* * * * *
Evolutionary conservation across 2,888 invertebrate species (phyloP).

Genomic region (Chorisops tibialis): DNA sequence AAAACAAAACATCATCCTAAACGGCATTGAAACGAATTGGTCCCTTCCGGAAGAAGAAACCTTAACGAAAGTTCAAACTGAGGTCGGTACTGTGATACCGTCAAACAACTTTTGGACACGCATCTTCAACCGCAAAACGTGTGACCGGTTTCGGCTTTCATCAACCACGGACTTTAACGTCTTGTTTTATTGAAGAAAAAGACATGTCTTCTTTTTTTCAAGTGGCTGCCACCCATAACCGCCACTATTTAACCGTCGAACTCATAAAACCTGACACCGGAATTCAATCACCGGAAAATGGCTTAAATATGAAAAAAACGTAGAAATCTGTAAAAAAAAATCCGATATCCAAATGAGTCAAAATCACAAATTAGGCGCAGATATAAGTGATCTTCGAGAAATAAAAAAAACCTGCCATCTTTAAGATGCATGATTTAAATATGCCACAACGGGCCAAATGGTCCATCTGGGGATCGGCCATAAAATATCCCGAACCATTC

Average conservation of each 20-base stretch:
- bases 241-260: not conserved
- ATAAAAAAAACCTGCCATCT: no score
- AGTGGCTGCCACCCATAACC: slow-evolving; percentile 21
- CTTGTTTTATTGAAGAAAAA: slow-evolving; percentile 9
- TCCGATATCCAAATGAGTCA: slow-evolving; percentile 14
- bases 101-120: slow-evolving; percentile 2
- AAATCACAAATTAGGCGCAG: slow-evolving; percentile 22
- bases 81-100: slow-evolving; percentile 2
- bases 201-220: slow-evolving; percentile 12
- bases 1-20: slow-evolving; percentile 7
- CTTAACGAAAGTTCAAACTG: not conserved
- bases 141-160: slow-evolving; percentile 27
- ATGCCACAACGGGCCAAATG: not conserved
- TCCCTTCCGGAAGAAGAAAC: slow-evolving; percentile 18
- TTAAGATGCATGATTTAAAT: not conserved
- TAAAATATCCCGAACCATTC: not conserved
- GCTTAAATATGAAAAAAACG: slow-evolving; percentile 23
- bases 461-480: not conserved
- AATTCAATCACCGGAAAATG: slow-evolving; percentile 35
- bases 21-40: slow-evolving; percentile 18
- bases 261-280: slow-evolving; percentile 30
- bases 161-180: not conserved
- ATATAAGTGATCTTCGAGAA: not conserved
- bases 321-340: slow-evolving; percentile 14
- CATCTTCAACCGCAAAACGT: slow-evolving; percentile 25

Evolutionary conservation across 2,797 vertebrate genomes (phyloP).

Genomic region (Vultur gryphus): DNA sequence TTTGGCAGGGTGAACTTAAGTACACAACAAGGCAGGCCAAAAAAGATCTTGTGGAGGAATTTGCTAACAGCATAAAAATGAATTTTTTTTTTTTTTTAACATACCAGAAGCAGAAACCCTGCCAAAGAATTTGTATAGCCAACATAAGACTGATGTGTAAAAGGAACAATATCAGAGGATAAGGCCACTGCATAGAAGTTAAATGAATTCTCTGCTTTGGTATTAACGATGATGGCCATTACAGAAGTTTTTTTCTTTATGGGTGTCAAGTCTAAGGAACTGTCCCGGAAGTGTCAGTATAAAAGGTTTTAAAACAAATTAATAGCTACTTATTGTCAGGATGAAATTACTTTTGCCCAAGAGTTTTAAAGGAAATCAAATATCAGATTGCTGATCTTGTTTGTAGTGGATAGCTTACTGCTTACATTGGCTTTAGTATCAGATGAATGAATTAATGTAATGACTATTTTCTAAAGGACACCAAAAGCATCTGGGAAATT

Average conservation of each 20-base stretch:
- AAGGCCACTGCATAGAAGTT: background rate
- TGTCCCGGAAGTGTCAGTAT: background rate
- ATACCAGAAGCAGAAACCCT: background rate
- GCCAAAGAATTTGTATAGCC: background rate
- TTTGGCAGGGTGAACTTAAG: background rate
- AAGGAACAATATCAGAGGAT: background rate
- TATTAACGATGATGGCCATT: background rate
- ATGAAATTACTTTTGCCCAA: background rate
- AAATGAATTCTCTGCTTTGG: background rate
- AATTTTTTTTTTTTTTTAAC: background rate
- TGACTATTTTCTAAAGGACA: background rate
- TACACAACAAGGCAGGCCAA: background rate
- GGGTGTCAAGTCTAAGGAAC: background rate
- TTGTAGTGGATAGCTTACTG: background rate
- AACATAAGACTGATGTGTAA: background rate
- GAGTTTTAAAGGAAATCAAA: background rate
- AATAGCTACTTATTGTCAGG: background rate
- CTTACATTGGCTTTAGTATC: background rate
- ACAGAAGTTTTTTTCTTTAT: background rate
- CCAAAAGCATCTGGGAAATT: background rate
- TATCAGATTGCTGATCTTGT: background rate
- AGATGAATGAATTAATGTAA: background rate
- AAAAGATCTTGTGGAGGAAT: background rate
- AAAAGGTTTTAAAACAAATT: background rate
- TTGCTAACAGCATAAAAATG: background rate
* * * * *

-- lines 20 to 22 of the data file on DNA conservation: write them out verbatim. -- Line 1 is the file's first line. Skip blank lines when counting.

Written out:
- GCTTAAATATGAAAAAAACG: slow-evolving; percentile 23
- bases 461-480: not conserved
- AATTCAATCACCGGAAAATG: slow-evolving; percentile 35